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Domestic airlines under the aegis of the Airline Operators of Nigeria have said that rising operational costs occasioned by aviation fuel price hikes, foreign exchange shortage, among others may push the base economy flight ticket to N100,000.
The spokesperson for local airlines/Chairman, United Airlines, Professor Obiora Okonkwo, made the disclosure during an exclusive interview with The PUNCH on Wednesday in Abuja.
Aside from the lingering aviation price hike crisis, the airline chief said local operators were being compelled to source foreign exchange from the parallel market at high rates due to a lack of adequate supply from the Central bank of Nigeria via the commercial banks.
Consequently, he said an increase in the base economy flight ticket to at least N100,000 might be inevitable for all domestic airline operators if the current situation persists.
Okonkwo said, “Obviously, it is inevitable. I can tell you that all the airline operators, in the last three months, have been losing money, a huge amount of money. There is too much stress on the operational fronts for them to break even. Even if the aviation fuel is made available, there must be a review to reflect the minimal operational cost. We are offering patriotic services to the nation and understand the essential part of it. We are part of this economic development process in Nigeria but it is coming at a very huge sacrifice.”
He added, “Nothing less than N100,000, between N100,000 and N120,000 base price, even with Jet A1 fuel at N400 – N500. That is what it is.”
In this regard, he added that meetings with the CBN ad yet to yield any positive result in the provision of adequate forex.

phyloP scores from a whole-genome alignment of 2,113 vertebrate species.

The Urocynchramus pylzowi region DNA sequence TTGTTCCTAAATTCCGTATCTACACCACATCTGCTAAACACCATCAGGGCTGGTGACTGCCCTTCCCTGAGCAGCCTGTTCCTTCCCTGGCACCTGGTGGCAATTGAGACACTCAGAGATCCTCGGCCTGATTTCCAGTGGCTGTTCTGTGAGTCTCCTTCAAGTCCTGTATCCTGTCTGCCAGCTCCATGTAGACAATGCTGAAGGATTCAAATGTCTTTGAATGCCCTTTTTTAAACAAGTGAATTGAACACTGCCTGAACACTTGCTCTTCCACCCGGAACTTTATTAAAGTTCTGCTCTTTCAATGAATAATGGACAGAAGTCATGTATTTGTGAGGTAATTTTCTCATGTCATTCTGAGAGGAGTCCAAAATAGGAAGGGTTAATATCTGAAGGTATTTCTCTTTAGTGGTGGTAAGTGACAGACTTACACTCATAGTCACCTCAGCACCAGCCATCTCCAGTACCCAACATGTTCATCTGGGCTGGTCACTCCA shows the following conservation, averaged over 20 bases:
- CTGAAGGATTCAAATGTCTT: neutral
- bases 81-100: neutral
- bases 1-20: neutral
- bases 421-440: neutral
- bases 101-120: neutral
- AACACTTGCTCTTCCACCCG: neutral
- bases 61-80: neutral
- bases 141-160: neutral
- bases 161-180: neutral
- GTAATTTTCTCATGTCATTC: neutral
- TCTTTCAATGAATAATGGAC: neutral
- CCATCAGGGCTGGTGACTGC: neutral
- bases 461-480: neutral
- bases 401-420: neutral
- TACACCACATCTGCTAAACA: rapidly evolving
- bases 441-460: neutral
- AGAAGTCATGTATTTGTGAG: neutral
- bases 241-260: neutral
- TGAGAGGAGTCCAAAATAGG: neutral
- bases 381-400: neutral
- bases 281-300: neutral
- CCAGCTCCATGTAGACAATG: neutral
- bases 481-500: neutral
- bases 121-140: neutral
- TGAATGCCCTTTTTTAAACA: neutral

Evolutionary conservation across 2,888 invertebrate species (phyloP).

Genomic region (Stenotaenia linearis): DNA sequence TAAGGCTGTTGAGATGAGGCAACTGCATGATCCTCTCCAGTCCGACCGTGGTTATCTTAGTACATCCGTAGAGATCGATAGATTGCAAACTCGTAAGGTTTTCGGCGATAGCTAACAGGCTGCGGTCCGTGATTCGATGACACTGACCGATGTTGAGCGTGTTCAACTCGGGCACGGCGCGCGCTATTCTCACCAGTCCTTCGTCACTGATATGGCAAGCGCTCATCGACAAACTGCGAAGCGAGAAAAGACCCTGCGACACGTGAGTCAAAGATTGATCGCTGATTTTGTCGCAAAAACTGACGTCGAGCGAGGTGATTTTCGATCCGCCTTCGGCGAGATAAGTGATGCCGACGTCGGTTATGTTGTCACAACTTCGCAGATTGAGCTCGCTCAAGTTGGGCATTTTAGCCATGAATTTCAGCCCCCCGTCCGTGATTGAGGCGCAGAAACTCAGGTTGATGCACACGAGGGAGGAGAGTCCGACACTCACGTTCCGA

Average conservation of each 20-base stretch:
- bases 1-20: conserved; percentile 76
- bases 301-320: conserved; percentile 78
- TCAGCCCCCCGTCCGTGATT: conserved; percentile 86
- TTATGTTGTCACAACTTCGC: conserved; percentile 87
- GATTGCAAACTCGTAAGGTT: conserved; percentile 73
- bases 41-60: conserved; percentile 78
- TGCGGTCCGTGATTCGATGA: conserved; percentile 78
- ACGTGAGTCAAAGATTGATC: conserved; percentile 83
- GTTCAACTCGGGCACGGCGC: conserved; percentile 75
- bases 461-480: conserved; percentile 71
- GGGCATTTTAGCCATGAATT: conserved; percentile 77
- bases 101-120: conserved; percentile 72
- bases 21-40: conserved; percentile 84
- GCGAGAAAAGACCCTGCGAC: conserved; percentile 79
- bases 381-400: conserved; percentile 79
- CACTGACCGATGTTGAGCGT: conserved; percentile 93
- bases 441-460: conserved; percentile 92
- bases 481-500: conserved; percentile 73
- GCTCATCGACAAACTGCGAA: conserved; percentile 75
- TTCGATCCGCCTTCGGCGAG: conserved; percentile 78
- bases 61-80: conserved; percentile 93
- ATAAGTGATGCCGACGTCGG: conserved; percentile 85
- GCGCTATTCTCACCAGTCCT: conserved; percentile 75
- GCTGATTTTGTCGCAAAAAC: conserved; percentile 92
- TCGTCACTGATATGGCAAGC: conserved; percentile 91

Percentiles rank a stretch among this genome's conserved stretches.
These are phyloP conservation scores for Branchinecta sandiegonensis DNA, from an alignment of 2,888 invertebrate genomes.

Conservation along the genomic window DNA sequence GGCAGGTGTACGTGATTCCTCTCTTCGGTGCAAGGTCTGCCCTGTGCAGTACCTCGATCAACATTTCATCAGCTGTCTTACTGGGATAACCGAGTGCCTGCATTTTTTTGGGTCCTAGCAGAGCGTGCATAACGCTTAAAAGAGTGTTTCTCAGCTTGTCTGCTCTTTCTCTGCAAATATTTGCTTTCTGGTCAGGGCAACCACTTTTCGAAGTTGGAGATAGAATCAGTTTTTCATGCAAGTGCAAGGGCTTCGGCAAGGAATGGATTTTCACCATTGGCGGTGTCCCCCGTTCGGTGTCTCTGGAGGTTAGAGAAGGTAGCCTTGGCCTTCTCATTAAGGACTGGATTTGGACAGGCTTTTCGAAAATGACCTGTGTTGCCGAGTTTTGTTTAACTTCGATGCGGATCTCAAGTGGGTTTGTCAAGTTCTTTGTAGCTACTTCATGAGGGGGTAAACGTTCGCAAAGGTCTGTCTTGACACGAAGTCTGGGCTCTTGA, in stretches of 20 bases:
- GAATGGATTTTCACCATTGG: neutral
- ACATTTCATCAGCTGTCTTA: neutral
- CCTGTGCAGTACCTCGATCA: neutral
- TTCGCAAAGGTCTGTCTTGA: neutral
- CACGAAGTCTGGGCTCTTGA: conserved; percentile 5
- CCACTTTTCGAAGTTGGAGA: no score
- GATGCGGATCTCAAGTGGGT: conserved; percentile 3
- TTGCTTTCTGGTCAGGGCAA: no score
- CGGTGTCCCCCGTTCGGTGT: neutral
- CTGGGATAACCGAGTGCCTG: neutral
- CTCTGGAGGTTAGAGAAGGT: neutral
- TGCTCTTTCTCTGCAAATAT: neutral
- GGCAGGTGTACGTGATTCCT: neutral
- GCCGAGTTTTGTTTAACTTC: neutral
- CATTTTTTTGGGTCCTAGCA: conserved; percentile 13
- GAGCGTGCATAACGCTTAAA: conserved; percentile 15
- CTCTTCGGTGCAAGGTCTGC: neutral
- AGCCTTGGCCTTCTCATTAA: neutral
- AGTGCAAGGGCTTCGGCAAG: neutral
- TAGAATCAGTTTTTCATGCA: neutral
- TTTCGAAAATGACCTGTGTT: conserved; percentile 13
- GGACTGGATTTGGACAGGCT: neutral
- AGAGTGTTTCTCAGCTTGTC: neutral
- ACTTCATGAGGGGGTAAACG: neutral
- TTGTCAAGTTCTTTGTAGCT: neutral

He further stressed the need for the aviation industry to be seen as an essential service that should have special consideration in financial matters.
Okonkwo clarified that the operators have no joy in increasing fares but it has become necessary for them to avoid shutting down and running out of business.
He added, “In the industry, it is expected that you will gain some here and lose some here but the biggest challenge indigenous operators are having is that the cost of everything is high. You source money from the commercial bank rates. You source money from the black market. No moratorium for your loans and the banks and AMCON are quick to jump on you.”
Corroborating this view, the Chief Operating Officer, Ibom Air, Mr. George Uriesi, said local airlines had reached a point in their operational cost whereby “something has to give in.”
Uriesi said, “Something has to give in. It’s either the prices of fuel that come down or the prices of airfares go up from where they are. So far, the airlines have tried very much to work within the airfares as they are. All sides of the divide are aware that the airlines have done the best that they can do.
As Published on Punch
This post was written by Obiajulu Joel Nwolu.
The views expressed here belong to the author and do not necessarily reflect our views and opinions.